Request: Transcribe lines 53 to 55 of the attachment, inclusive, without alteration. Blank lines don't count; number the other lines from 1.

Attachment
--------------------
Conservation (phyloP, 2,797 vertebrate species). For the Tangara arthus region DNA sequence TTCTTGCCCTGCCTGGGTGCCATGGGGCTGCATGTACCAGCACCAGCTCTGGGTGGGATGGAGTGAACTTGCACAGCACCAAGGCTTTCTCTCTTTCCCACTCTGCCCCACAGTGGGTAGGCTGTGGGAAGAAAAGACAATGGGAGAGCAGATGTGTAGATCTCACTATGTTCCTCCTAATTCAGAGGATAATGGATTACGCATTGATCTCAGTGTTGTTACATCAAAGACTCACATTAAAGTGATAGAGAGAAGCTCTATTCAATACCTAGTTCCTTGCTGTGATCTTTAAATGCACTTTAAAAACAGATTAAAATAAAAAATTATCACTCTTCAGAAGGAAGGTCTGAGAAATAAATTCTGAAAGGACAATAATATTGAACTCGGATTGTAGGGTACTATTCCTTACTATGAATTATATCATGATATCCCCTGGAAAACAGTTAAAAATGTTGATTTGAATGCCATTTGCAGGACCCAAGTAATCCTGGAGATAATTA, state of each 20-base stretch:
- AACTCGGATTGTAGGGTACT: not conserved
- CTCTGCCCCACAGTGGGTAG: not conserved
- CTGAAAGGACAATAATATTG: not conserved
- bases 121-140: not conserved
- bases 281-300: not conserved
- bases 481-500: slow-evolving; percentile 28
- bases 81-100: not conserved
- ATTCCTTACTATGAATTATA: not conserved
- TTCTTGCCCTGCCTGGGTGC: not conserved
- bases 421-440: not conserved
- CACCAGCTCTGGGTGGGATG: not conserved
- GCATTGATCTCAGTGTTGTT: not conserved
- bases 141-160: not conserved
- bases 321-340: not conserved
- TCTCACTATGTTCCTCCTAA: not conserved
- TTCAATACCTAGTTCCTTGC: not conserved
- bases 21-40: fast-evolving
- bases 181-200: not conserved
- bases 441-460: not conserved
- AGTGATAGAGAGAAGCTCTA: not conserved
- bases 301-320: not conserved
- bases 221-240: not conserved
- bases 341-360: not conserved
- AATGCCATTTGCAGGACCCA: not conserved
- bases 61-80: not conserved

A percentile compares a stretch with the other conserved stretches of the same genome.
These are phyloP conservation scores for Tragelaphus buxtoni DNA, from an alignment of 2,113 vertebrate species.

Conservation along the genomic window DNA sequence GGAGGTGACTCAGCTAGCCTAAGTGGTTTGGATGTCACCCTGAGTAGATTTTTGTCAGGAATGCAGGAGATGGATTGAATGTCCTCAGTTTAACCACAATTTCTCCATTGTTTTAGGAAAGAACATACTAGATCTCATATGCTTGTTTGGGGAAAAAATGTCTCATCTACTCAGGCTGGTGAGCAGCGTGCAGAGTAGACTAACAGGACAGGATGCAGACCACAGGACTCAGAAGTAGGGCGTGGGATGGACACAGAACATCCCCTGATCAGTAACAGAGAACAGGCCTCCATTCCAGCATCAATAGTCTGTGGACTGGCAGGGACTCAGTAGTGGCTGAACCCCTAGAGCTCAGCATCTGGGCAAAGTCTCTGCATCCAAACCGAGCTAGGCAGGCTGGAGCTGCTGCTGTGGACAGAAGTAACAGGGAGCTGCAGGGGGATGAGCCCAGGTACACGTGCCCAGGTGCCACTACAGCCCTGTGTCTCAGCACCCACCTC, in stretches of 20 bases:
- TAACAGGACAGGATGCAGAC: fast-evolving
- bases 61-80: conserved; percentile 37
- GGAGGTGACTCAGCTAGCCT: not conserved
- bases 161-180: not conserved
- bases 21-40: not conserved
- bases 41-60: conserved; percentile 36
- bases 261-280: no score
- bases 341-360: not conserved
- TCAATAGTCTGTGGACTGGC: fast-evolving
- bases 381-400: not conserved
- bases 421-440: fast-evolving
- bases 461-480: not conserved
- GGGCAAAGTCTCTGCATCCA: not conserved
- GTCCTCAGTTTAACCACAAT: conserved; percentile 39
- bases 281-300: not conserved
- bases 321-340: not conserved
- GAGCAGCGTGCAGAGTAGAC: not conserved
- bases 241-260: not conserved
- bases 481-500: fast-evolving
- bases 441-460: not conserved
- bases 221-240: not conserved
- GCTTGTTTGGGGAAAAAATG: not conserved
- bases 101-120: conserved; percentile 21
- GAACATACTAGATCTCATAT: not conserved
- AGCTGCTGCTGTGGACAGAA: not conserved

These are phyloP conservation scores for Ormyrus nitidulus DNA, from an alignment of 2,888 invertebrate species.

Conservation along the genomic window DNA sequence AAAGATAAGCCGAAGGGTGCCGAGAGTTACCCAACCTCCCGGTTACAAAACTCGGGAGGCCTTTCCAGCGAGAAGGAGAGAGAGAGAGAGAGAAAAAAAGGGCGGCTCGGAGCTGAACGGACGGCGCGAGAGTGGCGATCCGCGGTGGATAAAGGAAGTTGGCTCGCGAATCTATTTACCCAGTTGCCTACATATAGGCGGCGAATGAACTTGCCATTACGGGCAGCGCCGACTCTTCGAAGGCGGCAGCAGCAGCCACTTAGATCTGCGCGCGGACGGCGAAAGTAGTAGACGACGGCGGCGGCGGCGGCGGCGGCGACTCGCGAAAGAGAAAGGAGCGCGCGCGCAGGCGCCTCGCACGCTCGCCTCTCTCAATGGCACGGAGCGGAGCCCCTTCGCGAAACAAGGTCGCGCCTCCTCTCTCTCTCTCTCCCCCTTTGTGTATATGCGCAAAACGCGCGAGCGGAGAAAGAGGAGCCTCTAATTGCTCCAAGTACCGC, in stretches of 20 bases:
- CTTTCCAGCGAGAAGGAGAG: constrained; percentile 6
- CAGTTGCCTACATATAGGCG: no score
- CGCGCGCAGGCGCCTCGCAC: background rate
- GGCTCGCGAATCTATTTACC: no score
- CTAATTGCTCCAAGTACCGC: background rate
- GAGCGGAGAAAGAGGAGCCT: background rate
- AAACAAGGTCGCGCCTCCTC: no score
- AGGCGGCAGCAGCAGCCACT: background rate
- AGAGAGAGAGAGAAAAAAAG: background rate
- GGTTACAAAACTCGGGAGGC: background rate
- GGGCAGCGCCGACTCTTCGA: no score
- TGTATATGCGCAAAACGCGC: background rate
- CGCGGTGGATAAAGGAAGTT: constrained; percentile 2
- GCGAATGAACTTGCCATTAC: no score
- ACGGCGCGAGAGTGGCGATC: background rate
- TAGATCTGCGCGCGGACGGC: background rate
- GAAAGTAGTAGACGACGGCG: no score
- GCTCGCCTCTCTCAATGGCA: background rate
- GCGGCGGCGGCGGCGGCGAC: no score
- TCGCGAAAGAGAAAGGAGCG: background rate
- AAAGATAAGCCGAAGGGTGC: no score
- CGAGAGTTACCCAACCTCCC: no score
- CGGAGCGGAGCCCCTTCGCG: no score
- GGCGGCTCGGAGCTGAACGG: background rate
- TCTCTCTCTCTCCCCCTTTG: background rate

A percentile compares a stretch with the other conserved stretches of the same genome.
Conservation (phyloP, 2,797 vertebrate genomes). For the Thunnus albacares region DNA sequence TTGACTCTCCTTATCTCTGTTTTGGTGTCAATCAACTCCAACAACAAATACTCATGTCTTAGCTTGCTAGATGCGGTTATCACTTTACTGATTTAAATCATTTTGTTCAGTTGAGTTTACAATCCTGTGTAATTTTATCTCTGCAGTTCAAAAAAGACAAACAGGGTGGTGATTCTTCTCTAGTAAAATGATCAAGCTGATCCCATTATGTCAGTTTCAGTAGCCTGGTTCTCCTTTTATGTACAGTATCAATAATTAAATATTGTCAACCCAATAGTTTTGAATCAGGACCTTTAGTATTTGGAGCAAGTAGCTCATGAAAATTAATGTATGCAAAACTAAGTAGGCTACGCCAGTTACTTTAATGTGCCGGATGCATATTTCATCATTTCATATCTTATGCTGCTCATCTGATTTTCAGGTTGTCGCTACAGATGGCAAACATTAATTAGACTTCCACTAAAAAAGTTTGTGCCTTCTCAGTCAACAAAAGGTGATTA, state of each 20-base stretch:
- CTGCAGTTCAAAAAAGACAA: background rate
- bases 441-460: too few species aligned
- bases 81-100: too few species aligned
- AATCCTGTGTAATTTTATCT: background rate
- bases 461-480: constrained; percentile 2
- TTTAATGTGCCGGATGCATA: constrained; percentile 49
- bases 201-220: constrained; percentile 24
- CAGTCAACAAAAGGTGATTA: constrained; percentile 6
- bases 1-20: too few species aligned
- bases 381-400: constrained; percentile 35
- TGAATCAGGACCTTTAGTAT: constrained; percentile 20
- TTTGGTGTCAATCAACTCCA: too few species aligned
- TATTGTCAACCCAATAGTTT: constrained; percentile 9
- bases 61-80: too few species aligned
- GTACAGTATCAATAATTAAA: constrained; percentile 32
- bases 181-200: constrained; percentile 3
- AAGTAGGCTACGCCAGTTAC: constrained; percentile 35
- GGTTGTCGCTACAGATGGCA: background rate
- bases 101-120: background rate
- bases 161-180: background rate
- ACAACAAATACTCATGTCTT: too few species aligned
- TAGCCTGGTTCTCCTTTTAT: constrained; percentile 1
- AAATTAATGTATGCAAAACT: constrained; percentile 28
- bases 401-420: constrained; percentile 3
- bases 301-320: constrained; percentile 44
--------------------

- GAACATACTAGATCTCATAT: not conserved
- AGCTGCTGCTGTGGACAGAA: not conserved

These are phyloP conservation scores for Ormyrus nitidulus DNA, from an alignment of 2,888 invertebrate species.